I set a very wimpy Kickstarter goal of $3,000. The money raised would pay for labor and materials for the first production run. I already had $1M worth of equipment that could produce it.

We hit our Kickstarter goal in less than 24 hours. At the end of the month, we pre-sold about 500 units [and raised $38,453--12 times his goal!]

After our Kickstarter, The Baking Steel made Food and Wine magazine, Bon Appetit, Cooks Illustrated, the Wall Street Journal, etc. I was blown away.

We just opened our own test kitchen and now teach pizza classes a few times a month. I have a detached barn in Cohasset, MA, outside of Boston. We knocked down the barn and rebuilt it with a kick ass test kitchen.

The first hands on class I had Scott Heimendinger, Modernist Cuisine's Director of Applied Research, as a guest chef.

Can you talk about the Modernist Cuisine partnership?

The short version is...they loved what we were doing and wanted to get involved. We designed a steel together and called it the "Modernist Cuisine Special Edition."

It's a different thickness--3/8" thick and weighs 22 pounds. The thicker steels hold more energy, which ultimately rebounds faster between pizzas.

The partnership with Modernist Cuisine gave us instant credibility.

That is an understatement. 

No shit. Now I get to do what I love every day. It's been a dream job, for sure. The day I read about Modernist Cuisine in the WSJ changed my life. I'm so glad I trusted my instincts and ran with it.

You spent 6 months in development. What problems were you trying to solve?

Everything from sizing the steel to properly fit in every home oven, to packaging, and how to season it. Then we had to let the world know such a product existed....

A construction company making products for Caterpillar...and now they make what?

It was a big challenge, but Kickstarter made it pretty smooth and easier. Once we spun off the website, it made more sense as well. We designed a very user-friendly site. And I read a lot of books on e-commerce and branding.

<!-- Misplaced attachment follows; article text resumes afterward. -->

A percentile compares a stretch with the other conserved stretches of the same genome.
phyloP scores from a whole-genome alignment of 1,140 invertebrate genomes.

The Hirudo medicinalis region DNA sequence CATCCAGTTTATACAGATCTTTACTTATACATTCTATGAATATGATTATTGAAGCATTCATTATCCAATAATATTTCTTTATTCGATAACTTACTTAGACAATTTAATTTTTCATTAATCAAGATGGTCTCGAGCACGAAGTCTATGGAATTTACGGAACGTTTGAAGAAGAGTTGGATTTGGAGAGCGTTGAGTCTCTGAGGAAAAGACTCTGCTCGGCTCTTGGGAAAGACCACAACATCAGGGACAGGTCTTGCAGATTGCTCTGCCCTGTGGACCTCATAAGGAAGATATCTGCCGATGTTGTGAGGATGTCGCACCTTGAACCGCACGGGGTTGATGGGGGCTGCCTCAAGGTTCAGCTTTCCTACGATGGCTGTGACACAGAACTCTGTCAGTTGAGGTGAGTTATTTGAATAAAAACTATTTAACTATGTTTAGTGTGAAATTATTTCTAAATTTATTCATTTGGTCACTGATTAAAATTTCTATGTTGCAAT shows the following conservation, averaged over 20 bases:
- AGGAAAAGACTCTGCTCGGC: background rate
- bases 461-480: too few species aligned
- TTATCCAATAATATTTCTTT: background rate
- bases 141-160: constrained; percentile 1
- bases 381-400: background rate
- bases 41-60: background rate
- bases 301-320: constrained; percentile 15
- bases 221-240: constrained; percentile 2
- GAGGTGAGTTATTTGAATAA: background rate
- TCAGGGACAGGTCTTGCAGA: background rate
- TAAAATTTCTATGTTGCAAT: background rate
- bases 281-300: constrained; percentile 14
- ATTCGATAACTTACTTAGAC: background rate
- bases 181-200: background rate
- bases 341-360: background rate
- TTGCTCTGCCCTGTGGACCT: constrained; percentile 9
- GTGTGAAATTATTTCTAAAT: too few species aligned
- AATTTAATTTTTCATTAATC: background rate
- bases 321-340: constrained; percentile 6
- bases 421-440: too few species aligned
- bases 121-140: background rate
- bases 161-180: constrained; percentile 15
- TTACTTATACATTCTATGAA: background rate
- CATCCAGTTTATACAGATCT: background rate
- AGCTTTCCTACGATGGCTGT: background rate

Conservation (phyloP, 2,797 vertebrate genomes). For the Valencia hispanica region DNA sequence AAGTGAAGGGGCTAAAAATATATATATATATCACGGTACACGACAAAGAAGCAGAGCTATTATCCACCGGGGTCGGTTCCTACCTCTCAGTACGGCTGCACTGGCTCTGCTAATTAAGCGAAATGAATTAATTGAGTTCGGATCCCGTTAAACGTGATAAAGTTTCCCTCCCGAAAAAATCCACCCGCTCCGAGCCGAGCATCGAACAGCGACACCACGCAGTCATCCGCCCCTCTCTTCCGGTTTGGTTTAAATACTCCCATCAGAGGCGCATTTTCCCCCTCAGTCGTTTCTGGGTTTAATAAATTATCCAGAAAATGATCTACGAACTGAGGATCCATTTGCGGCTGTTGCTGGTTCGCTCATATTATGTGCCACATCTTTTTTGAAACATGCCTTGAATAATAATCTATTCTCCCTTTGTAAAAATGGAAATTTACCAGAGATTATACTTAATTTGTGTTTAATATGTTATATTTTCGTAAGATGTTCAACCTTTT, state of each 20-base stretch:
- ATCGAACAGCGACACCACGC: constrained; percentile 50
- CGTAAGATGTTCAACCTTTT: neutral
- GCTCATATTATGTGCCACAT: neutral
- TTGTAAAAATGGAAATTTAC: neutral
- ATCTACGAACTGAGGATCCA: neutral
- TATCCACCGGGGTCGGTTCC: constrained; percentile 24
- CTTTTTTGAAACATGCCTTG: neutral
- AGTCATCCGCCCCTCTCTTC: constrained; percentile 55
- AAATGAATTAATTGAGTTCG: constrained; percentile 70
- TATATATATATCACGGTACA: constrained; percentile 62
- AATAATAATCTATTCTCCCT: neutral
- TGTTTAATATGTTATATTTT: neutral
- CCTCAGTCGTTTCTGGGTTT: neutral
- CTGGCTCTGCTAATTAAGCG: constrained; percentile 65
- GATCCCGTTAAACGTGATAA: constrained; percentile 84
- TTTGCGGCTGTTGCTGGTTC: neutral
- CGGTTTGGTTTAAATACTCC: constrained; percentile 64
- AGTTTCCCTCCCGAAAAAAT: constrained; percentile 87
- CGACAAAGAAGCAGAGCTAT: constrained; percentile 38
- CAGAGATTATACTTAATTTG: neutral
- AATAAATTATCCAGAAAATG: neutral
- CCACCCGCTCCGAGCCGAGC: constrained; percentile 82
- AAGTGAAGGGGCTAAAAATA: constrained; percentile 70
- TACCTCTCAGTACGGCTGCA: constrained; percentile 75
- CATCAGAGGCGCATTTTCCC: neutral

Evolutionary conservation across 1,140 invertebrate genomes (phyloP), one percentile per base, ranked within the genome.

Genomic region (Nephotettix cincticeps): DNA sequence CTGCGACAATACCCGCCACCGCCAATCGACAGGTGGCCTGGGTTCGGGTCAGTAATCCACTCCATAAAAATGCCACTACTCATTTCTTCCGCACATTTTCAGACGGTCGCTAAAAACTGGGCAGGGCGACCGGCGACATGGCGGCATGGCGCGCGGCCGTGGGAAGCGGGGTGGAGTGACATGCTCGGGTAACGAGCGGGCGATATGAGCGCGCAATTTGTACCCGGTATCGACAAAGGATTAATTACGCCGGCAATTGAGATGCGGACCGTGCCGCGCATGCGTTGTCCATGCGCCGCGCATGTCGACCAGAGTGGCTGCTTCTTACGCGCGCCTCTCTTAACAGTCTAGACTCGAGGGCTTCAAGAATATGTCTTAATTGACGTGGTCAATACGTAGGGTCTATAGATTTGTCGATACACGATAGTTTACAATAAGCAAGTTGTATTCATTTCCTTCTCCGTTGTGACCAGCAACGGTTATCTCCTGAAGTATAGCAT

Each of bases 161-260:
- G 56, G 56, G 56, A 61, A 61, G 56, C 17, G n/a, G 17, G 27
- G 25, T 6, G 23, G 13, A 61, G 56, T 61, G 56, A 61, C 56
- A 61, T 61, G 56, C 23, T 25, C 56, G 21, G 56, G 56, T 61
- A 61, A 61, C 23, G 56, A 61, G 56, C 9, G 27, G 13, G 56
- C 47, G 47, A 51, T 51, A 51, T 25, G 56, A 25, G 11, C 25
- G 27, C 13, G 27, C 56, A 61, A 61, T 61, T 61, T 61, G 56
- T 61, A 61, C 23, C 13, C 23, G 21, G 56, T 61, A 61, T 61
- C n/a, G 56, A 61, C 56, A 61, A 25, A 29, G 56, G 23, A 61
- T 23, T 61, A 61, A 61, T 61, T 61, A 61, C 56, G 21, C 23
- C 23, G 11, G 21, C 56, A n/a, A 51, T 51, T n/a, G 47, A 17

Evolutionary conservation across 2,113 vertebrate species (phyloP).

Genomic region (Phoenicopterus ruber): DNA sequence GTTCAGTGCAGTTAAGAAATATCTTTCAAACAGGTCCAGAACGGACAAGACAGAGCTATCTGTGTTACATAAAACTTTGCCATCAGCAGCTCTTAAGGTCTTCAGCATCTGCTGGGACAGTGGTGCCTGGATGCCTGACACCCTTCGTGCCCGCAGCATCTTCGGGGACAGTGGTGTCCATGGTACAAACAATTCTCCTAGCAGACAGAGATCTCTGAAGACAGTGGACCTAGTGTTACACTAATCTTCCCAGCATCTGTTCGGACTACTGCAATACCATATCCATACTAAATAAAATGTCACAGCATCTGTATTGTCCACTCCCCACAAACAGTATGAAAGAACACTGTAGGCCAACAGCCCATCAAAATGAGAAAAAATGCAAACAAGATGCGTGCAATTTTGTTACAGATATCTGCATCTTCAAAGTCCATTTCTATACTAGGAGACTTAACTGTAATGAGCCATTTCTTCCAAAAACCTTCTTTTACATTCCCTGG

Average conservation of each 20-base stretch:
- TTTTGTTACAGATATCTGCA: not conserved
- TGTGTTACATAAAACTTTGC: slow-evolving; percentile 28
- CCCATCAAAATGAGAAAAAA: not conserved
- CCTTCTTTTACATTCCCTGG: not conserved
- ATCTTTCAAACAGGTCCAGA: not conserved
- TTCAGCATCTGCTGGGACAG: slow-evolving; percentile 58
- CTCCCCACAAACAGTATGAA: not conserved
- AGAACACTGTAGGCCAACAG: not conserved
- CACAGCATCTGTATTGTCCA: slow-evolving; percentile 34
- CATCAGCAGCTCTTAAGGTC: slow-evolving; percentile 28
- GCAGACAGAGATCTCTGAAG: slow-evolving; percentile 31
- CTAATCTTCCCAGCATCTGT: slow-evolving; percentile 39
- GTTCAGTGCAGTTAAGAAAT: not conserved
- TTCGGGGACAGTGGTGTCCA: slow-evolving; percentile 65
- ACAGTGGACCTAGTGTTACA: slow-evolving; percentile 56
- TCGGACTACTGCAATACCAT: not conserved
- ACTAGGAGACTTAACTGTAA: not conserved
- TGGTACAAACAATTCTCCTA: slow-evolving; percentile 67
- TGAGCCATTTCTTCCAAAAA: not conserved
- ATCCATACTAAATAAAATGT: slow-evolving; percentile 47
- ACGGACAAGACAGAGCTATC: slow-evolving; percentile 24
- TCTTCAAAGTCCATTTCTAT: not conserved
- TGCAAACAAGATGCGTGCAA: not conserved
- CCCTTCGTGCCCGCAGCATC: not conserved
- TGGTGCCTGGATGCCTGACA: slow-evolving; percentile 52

Did you hire PR?Not for the first 6 months. Magazines were calling me...but eventually I hired PR for a short term. I recently hired someone again because we're getting ready to launch version 2.0.

A preview of the new Baking Steel, to be launched in Q1, 2015.

What's new with Baking Steel 2.0?

It goes from oven to stove top, with a baking steel on one side, and a griddle with a channel to drain fat on the other side. It works like a dream. At 3/8 inch thick, it can heat up to 700 degrees. As a griddle, you can use it as a smash plate for burgers. And of course you can use it for lower heat foods like eggs, tacos, vegetables, etc.

Can you use it on gas and electric ranges?

Yes. Both. And induction ranges.

What did your dad say when you wanted to develop a product around pizza? Family business diversion...

He loved it from the start. It's a simple product, but profound. It required 0 investment other than my time.

If the Kickstarter campaign was a bust, I'd move on to something else.

Let's talk about Kickstarter and getting those eyeballs on your product.

We launched September 2012. I didn't hire a PR team. I just launched and e-mailed everyone I knew. I thought some friends would support us and they did, but word caught on fast.

And then the Kickstarter crowd caught on and started buying.

When did Kenji Lopez [Managing Culinary Director of Serious Eats] enter the picture?

He called 3 weeks into the campaign and asked for a sample.

I sent him one. By that time, we'd raised $14,000. Lopez used it and said it blew away his favorite pizza stone!